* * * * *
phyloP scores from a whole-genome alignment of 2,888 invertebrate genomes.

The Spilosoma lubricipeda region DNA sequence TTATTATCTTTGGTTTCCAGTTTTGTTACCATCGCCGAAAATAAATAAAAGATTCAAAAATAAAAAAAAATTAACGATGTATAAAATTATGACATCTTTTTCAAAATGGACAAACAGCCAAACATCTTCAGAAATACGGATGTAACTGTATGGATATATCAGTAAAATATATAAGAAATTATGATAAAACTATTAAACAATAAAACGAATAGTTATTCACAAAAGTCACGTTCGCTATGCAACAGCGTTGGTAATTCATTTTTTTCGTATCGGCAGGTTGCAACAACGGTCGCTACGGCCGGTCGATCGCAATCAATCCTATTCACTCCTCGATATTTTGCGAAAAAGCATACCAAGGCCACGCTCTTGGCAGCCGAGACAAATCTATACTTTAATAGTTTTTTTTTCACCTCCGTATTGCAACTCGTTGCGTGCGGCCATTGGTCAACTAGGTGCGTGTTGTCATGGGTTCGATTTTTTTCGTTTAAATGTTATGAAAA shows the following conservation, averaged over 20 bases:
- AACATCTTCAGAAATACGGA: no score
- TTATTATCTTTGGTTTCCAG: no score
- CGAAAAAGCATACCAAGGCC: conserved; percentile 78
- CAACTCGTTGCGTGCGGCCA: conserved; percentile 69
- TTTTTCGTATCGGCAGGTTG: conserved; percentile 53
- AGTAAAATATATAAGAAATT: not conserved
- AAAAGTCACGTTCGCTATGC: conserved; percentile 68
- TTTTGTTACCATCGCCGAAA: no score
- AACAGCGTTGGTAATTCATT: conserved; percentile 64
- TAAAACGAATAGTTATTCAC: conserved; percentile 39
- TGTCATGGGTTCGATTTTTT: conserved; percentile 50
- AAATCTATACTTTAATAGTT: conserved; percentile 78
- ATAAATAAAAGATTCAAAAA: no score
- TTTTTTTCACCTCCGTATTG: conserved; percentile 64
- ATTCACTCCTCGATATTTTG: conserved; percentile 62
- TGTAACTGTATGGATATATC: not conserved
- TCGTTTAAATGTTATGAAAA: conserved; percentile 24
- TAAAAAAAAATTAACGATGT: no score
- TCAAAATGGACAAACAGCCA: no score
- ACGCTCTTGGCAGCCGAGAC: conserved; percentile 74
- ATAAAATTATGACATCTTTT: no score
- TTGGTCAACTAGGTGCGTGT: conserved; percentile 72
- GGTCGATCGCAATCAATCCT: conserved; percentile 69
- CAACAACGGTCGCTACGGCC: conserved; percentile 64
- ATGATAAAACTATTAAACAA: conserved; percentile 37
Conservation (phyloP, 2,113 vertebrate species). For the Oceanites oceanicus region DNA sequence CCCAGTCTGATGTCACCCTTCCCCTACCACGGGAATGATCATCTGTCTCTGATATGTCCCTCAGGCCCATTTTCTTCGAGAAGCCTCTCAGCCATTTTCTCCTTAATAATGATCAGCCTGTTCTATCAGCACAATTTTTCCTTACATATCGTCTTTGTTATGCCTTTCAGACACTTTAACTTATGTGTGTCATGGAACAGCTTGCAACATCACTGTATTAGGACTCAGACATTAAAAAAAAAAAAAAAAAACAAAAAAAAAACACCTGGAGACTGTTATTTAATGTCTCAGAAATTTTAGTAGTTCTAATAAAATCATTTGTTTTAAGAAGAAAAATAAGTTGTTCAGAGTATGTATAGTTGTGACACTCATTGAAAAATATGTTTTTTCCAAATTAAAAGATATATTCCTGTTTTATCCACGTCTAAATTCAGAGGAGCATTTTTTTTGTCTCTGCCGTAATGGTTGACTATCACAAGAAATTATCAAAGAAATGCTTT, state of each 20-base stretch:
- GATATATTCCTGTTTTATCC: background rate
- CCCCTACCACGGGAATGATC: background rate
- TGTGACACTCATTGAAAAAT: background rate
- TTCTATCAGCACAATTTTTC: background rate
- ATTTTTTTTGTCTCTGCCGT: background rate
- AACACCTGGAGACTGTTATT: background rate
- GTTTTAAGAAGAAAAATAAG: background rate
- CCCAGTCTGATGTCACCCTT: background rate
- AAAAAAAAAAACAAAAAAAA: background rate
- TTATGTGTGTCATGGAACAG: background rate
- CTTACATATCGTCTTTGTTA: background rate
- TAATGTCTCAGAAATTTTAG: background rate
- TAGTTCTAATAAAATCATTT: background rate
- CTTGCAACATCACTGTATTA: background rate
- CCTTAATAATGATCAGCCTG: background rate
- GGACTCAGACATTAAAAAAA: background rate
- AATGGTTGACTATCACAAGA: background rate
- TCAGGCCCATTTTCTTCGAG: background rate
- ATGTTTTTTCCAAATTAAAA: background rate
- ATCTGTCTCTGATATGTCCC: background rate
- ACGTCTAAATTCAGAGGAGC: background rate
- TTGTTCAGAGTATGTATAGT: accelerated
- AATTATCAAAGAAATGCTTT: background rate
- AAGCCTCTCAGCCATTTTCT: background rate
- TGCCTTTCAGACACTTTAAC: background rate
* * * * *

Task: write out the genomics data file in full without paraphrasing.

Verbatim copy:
phyloP scores from a whole-genome alignment of 2,888 invertebrate genomes.

The Spilosoma lubricipeda region DNA sequence TTATTATCTTTGGTTTCCAGTTTTGTTACCATCGCCGAAAATAAATAAAAGATTCAAAAATAAAAAAAAATTAACGATGTATAAAATTATGACATCTTTTTCAAAATGGACAAACAGCCAAACATCTTCAGAAATACGGATGTAACTGTATGGATATATCAGTAAAATATATAAGAAATTATGATAAAACTATTAAACAATAAAACGAATAGTTATTCACAAAAGTCACGTTCGCTATGCAACAGCGTTGGTAATTCATTTTTTTCGTATCGGCAGGTTGCAACAACGGTCGCTACGGCCGGTCGATCGCAATCAATCCTATTCACTCCTCGATATTTTGCGAAAAAGCATACCAAGGCCACGCTCTTGGCAGCCGAGACAAATCTATACTTTAATAGTTTTTTTTTCACCTCCGTATTGCAACTCGTTGCGTGCGGCCATTGGTCAACTAGGTGCGTGTTGTCATGGGTTCGATTTTTTTCGTTTAAATGTTATGAAAA shows the following conservation, averaged over 20 bases:
- AACATCTTCAGAAATACGGA: no score
- TTATTATCTTTGGTTTCCAG: no score
- CGAAAAAGCATACCAAGGCC: conserved; percentile 78
- CAACTCGTTGCGTGCGGCCA: conserved; percentile 69
- TTTTTCGTATCGGCAGGTTG: conserved; percentile 53
- AGTAAAATATATAAGAAATT: not conserved
- AAAAGTCACGTTCGCTATGC: conserved; percentile 68
- TTTTGTTACCATCGCCGAAA: no score
- AACAGCGTTGGTAATTCATT: conserved; percentile 64
- TAAAACGAATAGTTATTCAC: conserved; percentile 39
- TGTCATGGGTTCGATTTTTT: conserved; percentile 50
- AAATCTATACTTTAATAGTT: conserved; percentile 78
- ATAAATAAAAGATTCAAAAA: no score
- TTTTTTTCACCTCCGTATTG: conserved; percentile 64
- ATTCACTCCTCGATATTTTG: conserved; percentile 62
- TGTAACTGTATGGATATATC: not conserved
- TCGTTTAAATGTTATGAAAA: conserved; percentile 24
- TAAAAAAAAATTAACGATGT: no score
- TCAAAATGGACAAACAGCCA: no score
- ACGCTCTTGGCAGCCGAGAC: conserved; percentile 74
- ATAAAATTATGACATCTTTT: no score
- TTGGTCAACTAGGTGCGTGT: conserved; percentile 72
- GGTCGATCGCAATCAATCCT: conserved; percentile 69
- CAACAACGGTCGCTACGGCC: conserved; percentile 64
- ATGATAAAACTATTAAACAA: conserved; percentile 37
Conservation (phyloP, 2,113 vertebrate species). For the Oceanites oceanicus region DNA sequence CCCAGTCTGATGTCACCCTTCCCCTACCACGGGAATGATCATCTGTCTCTGATATGTCCCTCAGGCCCATTTTCTTCGAGAAGCCTCTCAGCCATTTTCTCCTTAATAATGATCAGCCTGTTCTATCAGCACAATTTTTCCTTACATATCGTCTTTGTTATGCCTTTCAGACACTTTAACTTATGTGTGTCATGGAACAGCTTGCAACATCACTGTATTAGGACTCAGACATTAAAAAAAAAAAAAAAAAACAAAAAAAAAACACCTGGAGACTGTTATTTAATGTCTCAGAAATTTTAGTAGTTCTAATAAAATCATTTGTTTTAAGAAGAAAAATAAGTTGTTCAGAGTATGTATAGTTGTGACACTCATTGAAAAATATGTTTTTTCCAAATTAAAAGATATATTCCTGTTTTATCCACGTCTAAATTCAGAGGAGCATTTTTTTTGTCTCTGCCGTAATGGTTGACTATCACAAGAAATTATCAAAGAAATGCTTT, state of each 20-base stretch:
- GATATATTCCTGTTTTATCC: background rate
- CCCCTACCACGGGAATGATC: background rate
- TGTGACACTCATTGAAAAAT: background rate
- TTCTATCAGCACAATTTTTC: background rate
- ATTTTTTTTGTCTCTGCCGT: background rate
- AACACCTGGAGACTGTTATT: background rate
- GTTTTAAGAAGAAAAATAAG: background rate
- CCCAGTCTGATGTCACCCTT: background rate
- AAAAAAAAAAACAAAAAAAA: background rate
- TTATGTGTGTCATGGAACAG: background rate
- CTTACATATCGTCTTTGTTA: background rate
- TAATGTCTCAGAAATTTTAG: background rate
- TAGTTCTAATAAAATCATTT: background rate
- CTTGCAACATCACTGTATTA: background rate
- CCTTAATAATGATCAGCCTG: background rate
- GGACTCAGACATTAAAAAAA: background rate
- AATGGTTGACTATCACAAGA: background rate
- TCAGGCCCATTTTCTTCGAG: background rate
- ATGTTTTTTCCAAATTAAAA: background rate
- ATCTGTCTCTGATATGTCCC: background rate
- ACGTCTAAATTCAGAGGAGC: background rate
- TTGTTCAGAGTATGTATAGT: accelerated
- AATTATCAAAGAAATGCTTT: background rate
- AAGCCTCTCAGCCATTTTCT: background rate
- TGCCTTTCAGACACTTTAAC: background rate